MLK's message resonates today; Youths get the point in their essays.
Byline: Bronislaus Kush Kush: see Cush.
COLUMN: WORCESTER DIARY
The Rev. Martin Luther King Jr.'s views on peace and equality were warmly embraced by the youth movement of the turbulent 1960s.
Interestingly, his message of hope and his struggle for civil rights still resonate with kids and young adults almost 41 years after the activist clergyman was assassinated as·sas·si·nate
tr.v. as·sas·si·nat·ed, as·sas·si·nat·ing, as·sas·si·nates
1. To murder (a prominent person) by surprise attack, as for political reasons.
For example, the committee that organizes the annual Worcester County Worcester County is the name of several counties in the United States of America:
The themes relate to Rev. King's works and legacy. This year, the kids were asked what they would do to overcome violence in order to win the Nobel Peace Prize The Nobel Peace Prize (Swedish and Norwegian: Nobels fredspris) is the name of one of five Nobel Prizes bequeathed by the Swedish industrialist and inventor Alfred Nobel. .
The winning essays clearly show that today's youngsters still get Rev. King's points.
"Differences of opinion play a key role in the manifestations of violence. People don't understand that others have a right to their own opinions," wrote Sullivan Middle School seventh-grader Sebastien Deveau, one of the contest winners. "People have to realize that everyone is unique and that no one is better than anyone else."
Another winner, Elizabeth Engdahl, a 10th-grader from St. Peter-Marian Central Catholic Senior High School, noted that hate has found a new venue - cyberspace Coined by William Gibson in his 1984 novel "Neuromancer," it is a futuristic computer network that people use by plugging their minds into it! The term now refers to the Internet or to the online or digital world in general. See Internet and virtual reality. Contrast with meatspace. .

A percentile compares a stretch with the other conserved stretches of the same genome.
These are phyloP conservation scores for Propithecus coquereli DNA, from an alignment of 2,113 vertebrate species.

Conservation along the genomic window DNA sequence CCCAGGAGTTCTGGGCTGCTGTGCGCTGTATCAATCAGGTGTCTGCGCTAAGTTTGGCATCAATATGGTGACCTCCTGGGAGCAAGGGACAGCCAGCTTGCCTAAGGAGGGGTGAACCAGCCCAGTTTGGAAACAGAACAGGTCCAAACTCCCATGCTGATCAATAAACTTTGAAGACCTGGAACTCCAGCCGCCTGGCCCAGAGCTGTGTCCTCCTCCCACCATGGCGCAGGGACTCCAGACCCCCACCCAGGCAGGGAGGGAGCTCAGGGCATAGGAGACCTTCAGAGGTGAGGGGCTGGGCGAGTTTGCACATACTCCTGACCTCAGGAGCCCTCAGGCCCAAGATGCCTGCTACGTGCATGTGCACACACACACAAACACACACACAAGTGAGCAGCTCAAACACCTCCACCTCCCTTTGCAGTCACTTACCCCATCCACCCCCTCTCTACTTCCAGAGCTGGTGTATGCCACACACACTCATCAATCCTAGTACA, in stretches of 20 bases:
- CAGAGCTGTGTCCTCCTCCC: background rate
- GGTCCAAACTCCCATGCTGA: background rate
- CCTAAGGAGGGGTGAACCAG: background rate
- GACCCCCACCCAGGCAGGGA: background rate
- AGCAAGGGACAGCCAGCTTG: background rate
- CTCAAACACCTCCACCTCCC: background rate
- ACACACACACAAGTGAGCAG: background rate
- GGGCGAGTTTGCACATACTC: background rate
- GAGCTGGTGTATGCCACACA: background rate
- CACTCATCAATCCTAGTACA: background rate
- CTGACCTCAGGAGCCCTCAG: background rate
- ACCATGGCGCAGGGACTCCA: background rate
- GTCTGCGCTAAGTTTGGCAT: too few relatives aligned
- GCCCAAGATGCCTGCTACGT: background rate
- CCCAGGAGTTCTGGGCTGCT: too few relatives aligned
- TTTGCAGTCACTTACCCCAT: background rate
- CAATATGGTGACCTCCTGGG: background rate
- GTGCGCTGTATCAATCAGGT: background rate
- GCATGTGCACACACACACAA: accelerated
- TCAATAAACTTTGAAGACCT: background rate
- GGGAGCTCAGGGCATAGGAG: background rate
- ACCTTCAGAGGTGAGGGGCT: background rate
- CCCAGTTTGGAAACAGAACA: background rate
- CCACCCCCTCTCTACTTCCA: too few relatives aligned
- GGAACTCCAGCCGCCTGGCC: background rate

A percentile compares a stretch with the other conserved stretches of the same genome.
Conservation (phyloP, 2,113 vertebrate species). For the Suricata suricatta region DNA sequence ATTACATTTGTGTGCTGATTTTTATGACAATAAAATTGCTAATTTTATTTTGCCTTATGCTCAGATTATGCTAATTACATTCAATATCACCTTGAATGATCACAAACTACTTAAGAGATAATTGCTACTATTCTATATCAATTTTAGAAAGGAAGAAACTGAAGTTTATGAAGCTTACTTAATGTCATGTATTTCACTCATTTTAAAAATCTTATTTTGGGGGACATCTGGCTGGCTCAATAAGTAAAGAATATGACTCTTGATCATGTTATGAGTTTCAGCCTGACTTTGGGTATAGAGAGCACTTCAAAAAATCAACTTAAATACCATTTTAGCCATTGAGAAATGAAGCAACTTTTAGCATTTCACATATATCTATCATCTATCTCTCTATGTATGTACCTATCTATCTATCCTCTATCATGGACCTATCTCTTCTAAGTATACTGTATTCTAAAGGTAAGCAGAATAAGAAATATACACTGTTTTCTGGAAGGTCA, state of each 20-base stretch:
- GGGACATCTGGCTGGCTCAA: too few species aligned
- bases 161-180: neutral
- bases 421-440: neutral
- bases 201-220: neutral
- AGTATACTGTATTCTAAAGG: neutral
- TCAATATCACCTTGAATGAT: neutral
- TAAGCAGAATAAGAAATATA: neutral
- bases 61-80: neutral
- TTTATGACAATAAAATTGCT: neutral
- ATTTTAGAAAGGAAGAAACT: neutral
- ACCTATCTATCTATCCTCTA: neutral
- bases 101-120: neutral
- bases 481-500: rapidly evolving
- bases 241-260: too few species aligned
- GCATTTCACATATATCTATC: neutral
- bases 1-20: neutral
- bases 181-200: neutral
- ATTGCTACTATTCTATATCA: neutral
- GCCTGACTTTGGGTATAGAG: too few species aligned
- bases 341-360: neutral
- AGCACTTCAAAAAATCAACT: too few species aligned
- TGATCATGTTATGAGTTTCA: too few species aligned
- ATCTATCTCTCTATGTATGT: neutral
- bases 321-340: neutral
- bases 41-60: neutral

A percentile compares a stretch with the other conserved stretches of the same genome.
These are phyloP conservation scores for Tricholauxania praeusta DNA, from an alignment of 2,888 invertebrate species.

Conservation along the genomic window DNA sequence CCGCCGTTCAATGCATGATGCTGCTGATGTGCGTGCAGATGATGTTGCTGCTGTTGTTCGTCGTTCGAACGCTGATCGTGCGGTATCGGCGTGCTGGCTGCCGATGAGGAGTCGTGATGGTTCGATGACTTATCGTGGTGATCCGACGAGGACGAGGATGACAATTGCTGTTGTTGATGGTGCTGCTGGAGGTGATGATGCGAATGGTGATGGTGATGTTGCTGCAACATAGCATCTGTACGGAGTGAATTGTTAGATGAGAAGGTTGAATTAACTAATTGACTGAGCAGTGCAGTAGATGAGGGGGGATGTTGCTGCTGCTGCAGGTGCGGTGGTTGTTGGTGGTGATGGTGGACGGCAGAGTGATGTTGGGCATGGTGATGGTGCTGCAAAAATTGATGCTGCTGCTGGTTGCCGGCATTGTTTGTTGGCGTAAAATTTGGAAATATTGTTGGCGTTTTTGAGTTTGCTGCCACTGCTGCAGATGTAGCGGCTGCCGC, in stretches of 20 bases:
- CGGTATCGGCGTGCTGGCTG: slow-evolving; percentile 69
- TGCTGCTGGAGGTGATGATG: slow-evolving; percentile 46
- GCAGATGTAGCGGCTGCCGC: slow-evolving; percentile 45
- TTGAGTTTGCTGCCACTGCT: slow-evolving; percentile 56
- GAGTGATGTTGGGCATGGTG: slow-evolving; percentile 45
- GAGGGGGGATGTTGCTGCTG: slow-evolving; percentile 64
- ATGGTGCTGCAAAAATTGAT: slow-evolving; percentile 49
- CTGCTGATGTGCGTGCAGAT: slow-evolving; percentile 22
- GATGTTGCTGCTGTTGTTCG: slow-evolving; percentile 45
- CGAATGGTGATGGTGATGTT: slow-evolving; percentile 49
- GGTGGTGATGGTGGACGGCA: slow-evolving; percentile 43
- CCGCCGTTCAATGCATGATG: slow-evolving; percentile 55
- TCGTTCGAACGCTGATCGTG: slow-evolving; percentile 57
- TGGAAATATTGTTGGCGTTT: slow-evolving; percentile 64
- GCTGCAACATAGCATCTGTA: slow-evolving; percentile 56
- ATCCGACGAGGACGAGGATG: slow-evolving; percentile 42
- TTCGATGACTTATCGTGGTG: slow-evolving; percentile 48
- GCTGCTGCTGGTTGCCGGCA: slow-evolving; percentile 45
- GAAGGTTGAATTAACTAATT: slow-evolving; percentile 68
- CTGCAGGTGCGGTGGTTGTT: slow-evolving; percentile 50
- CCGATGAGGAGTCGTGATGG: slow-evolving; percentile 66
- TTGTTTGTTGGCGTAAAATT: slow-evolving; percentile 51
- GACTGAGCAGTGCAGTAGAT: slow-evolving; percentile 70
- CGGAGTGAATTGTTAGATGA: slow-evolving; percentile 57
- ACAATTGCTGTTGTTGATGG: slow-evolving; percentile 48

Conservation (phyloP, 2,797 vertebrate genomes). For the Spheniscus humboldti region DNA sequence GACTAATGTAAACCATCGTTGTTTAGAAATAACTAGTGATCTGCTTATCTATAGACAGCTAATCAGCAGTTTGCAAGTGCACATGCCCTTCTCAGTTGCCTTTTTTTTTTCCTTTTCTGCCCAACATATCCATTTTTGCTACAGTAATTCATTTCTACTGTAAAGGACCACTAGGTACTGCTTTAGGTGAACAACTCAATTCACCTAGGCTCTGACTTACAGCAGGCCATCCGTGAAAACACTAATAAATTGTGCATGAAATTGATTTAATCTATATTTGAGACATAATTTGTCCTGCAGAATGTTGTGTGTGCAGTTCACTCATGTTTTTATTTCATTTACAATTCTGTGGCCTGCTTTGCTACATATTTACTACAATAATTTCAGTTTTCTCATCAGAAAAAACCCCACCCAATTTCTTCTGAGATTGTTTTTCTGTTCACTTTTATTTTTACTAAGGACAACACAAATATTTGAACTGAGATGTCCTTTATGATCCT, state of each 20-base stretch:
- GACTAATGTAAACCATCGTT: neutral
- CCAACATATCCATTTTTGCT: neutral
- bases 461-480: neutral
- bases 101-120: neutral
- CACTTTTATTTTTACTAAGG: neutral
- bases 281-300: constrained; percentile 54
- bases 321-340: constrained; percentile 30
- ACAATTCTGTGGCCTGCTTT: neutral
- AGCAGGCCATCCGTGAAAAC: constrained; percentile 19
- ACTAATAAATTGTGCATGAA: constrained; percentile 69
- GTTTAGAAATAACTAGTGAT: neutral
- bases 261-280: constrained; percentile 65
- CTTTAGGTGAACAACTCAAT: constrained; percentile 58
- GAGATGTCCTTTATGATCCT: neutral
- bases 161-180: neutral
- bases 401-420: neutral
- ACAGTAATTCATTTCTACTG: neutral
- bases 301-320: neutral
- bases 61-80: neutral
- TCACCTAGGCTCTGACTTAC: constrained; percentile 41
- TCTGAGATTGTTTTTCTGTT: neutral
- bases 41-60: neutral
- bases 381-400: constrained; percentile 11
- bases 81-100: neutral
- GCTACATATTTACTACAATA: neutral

She wrote that cyber-bullying can be found in text messaging Sending short messages to a smartphone, pager, PDA or other handheld device. Text messaging implies sending short messages generally no more than a couple of hundred characters in length. , MySpace comments and other electronic forms.
"Awareness and education about bullying are essential to change," she wrote.
Interestingly, Nicholas Erskine, who's in Grade 8 at St. Peter-Marian Central Catholic Junior High, said the Internet could
be used to resolve issues of violence. He said
he would like to create a Web site allowing people from warring nations to work out their differences.
Kimberly Truong, an eighth-grader at Sullivan Middle, succinctly said that the ultimate way to overcome violence is to teach tolerance.
"Developing tolerance in one's character would foster a spirit of brotherhood," she said.
Suzanne Morrissey has been named the new editor of Holy Cross Magazine, the quarterly alumni magazine at Mount St. James.
Ms. Morrissey recently was an editorial consultant and project manager, working for such magazines as Better Homes & Gardens, Woman's Day Woman's Day is an American magazine aimed at a female readership, covering such subjects as food, nutrition, fitness, beauty and fashion. It was first published in 1931 as a free A&P in-store menu/recipe planner, calculated to make customers buy more by giving them meal , and Country Home, among others.
From 1998 to 2007, she was senior editor in the Special Media division of Meredith Corp.
In addition to her duties with the magazine, Ms. Morrissey will serve as an associate director in the school's Office of Public Affairs Those public information, command information, and community relations activities directed toward both the external and internal publics with interest in the Department of Defense. Also called PA. See also command information; community relations; public information. , with responsibility for Web site content development and electronic communications.
She succeeds Jack O'Connell
Jack T. O'Connell (born October 8, 1951) is a California politician. , who founded the periodical 11 years ago.
Mr. O'Connell left the magazine to pursue fiction writing. He is the author of books that use Worcester for settings.